Table of Contents for the Digital Edition of Recording - January 2013
Recording - January 2013
Table of Contents
2012 AES Convention Report.
Universal Audio Apollo.
ADAM Audio F5 and F7 Monitors.
Earthworks ZDT 1022 Mic Preamp.
Trident HG3 Close Field Monitoring System.
AKG K702 65th Anniversary Edition Headphones.
Grace Design m903 Reference Headphone Amplifier.
Monitors & Monitoring.
Lauten Atlantis FC-387 Condenser Microphone.
Recording Fundamentals. Chapter 13: Monitors Part 2.
PreSonus BlueTube DP V2.
Getting Into Your Head.
Shure SE215 Sound Isolating Earphones.
iOS Music Tools: Last-Minute Audio Gifts!
Sennheiser HD800 Headphones.
2012 Annual Index.
Recording - January 2013 - Recording - January 2013
Recording - January 2013 - Cover2
Recording - January 2013 - 1
Recording - January 2013 - 2
Recording - January 2013 - 3
Recording - January 2013 - Fade In.
Recording - January 2013 - 5
Recording - January 2013 - Table of Contents
Recording - January 2013 - 7
Recording - January 2013 - Talkback.
Recording - January 2013 - 9
Recording - January 2013 - 2012 AES Convention Report.
Recording - January 2013 - 11
Recording - January 2013 - 12
Recording - January 2013 - 13
Recording - January 2013 - 14
Recording - January 2013 - 15
Recording - January 2013 - 16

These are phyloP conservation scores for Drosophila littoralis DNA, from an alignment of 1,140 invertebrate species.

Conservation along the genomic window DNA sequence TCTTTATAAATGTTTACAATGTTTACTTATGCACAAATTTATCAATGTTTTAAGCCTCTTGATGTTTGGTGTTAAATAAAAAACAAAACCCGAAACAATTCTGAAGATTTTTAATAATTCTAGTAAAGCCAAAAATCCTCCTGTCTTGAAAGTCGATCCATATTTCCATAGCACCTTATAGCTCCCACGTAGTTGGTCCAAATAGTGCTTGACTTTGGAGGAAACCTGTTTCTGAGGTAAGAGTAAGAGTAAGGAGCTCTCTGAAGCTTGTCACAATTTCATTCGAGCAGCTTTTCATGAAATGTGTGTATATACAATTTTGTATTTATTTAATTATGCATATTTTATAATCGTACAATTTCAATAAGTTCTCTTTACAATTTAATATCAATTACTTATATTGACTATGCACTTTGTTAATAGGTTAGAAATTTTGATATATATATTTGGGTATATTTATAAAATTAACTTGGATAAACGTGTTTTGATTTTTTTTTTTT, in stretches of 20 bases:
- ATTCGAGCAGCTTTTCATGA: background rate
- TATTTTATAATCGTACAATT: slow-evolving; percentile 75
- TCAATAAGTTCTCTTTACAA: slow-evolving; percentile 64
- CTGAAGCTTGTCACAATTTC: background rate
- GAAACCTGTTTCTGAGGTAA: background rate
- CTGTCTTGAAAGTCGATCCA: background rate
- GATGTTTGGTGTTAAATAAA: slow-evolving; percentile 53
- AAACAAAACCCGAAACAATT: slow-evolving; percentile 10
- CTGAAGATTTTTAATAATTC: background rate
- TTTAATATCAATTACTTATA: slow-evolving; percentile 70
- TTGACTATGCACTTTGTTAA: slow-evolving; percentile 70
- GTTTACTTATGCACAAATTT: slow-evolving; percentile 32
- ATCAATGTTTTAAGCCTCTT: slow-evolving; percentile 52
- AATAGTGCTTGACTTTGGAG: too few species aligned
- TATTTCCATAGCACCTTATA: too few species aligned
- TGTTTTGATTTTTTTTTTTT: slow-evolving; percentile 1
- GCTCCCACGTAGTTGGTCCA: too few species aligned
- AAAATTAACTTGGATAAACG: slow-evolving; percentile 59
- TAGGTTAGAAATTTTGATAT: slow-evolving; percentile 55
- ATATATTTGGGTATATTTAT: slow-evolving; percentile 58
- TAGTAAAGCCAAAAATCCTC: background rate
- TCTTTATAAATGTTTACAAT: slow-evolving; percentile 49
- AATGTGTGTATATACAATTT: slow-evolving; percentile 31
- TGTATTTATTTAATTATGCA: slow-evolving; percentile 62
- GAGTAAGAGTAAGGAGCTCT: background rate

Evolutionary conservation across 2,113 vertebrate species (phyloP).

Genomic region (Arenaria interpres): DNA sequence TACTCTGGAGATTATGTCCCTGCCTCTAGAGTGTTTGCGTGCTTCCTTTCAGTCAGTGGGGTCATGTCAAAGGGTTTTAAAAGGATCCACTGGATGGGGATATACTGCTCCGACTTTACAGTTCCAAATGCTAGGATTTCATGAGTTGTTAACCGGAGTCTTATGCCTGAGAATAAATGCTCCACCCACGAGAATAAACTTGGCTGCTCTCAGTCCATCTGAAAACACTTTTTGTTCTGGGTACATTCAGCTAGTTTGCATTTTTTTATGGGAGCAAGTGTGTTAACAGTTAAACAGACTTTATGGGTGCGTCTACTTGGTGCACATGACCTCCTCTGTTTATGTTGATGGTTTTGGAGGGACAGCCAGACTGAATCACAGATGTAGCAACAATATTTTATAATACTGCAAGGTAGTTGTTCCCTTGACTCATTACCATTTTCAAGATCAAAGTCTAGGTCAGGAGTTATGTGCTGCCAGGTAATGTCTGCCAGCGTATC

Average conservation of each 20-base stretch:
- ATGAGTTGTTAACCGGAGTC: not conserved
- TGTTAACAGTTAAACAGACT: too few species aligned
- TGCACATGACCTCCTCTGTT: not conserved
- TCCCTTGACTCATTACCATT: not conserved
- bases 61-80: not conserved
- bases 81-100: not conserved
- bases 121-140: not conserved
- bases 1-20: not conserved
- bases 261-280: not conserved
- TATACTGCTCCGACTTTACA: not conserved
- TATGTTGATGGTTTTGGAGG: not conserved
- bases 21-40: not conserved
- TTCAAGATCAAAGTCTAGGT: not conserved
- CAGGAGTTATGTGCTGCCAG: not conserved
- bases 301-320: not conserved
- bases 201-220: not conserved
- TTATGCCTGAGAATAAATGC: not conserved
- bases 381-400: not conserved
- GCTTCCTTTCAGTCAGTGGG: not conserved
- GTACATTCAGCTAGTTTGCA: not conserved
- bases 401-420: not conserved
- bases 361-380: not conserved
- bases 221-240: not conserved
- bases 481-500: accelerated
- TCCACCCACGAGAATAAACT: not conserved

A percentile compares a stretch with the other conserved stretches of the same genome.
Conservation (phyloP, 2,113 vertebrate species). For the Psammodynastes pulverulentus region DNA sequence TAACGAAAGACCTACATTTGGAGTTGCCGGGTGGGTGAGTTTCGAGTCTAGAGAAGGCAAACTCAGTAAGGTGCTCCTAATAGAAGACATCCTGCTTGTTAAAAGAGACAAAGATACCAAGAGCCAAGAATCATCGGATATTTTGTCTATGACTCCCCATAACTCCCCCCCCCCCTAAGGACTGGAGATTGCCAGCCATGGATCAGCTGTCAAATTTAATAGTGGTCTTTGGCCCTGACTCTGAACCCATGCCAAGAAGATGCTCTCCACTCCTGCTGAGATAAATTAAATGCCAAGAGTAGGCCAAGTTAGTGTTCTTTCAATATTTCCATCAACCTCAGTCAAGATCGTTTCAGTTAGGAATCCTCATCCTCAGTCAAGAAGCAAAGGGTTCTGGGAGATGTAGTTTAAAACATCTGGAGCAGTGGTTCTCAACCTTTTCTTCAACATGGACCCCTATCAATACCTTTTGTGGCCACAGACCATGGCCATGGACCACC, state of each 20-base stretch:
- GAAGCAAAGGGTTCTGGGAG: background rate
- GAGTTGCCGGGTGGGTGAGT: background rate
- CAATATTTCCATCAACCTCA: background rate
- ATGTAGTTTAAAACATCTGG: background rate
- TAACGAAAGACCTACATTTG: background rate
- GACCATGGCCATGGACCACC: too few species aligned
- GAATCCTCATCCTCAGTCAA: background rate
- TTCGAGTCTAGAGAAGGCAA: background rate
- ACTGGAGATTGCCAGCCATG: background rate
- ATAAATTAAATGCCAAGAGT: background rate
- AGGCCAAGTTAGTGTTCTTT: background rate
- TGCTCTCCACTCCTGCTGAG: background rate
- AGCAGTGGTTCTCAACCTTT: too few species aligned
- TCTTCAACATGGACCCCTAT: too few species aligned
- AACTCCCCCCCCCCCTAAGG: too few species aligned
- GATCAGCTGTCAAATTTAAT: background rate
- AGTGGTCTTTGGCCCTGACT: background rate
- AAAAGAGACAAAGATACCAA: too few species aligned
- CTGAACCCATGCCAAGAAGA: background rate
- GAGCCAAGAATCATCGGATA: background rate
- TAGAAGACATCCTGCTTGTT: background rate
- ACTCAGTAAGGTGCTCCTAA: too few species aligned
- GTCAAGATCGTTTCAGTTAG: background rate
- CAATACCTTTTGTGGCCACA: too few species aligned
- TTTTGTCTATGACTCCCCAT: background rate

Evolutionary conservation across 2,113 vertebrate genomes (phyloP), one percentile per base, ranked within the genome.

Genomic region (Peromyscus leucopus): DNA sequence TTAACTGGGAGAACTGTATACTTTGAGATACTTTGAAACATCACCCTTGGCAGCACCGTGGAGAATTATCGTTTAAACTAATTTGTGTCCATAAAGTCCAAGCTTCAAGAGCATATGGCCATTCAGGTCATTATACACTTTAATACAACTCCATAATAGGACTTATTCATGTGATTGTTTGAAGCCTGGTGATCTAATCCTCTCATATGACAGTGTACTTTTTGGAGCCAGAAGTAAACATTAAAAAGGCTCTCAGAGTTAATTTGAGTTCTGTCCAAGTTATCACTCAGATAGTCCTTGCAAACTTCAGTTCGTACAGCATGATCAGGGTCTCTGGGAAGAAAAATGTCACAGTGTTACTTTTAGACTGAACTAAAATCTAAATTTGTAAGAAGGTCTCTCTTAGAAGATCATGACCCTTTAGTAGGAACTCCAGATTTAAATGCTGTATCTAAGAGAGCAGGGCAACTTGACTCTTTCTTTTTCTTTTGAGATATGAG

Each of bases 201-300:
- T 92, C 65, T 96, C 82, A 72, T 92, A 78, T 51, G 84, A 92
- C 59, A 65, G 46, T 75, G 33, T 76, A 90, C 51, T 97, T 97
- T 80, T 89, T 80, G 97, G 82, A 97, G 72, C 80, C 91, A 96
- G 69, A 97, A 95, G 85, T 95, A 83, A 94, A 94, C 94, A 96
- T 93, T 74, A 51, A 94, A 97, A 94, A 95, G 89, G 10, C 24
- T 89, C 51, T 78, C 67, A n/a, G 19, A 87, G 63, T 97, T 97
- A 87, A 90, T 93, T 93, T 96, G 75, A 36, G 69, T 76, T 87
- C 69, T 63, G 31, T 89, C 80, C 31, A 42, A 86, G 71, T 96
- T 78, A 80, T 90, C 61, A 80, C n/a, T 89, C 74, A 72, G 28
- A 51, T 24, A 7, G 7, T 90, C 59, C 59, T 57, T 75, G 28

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Recording - January 2013 - 18
Recording - January 2013 - 19
Recording - January 2013 - Universal Audio Apollo.
Recording - January 2013 - 21
Recording - January 2013 - 22
Recording - January 2013 - 23
Recording - January 2013 - ADAM Audio F5 and F7 Monitors.
Recording - January 2013 - 25
Recording - January 2013 - Earthworks ZDT 1022 Mic Preamp.
Recording - January 2013 - 27
Recording - January 2013 - Trident HG3 Close Field Monitoring System.
Recording - January 2013 - 29
Recording - January 2013 - AKG K702 65th Anniversary Edition Headphones.
Recording - January 2013 - 31
Recording - January 2013 - 32
Recording - January 2013 - 33
Recording - January 2013 - Grace Design m903 Reference Headphone Amplifier.
Recording - January 2013 - 35
Recording - January 2013 - Monitors & Monitoring.
Recording - January 2013 - 37
Recording - January 2013 - 38
Recording - January 2013 - 39
Recording - January 2013 - Lauten Atlantis FC-387 Condenser Microphone.
Recording - January 2013 - 41
Recording - January 2013 - Recording Fundamentals. Chapter 13: Monitors Part 2.
Recording - January 2013 - 43
Recording - January 2013 - PreSonus BlueTube DP V2.
Recording - January 2013 - 45
Recording - January 2013 - Getting Into Your Head.
Recording - January 2013 - 47
Recording - January 2013 - 48
Recording - January 2013 - 49
Recording - January 2013 - Shure SE215 Sound Isolating Earphones.
Recording - January 2013 - 51
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Recording - January 2013 - 53
Recording - January 2013 - 54
Recording - January 2013 - 55
Recording - January 2013 - Readers’ Tapes.
Recording - January 2013 - 57
Recording - January 2013 - iOS Music Tools: Last-Minute Audio Gifts!
Recording - January 2013 - 59
Recording - January 2013 - 60
Recording - January 2013 - 61
Recording - January 2013 - Sennheiser HD800 Headphones.
Recording - January 2013 - Advertiser Index.
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Recording - January 2013 - 2012 Annual Index.
Recording - January 2013 - 71
Recording - January 2013 - Fade Out.
Recording - January 2013 - Cover3
Recording - January 2013 - Cover4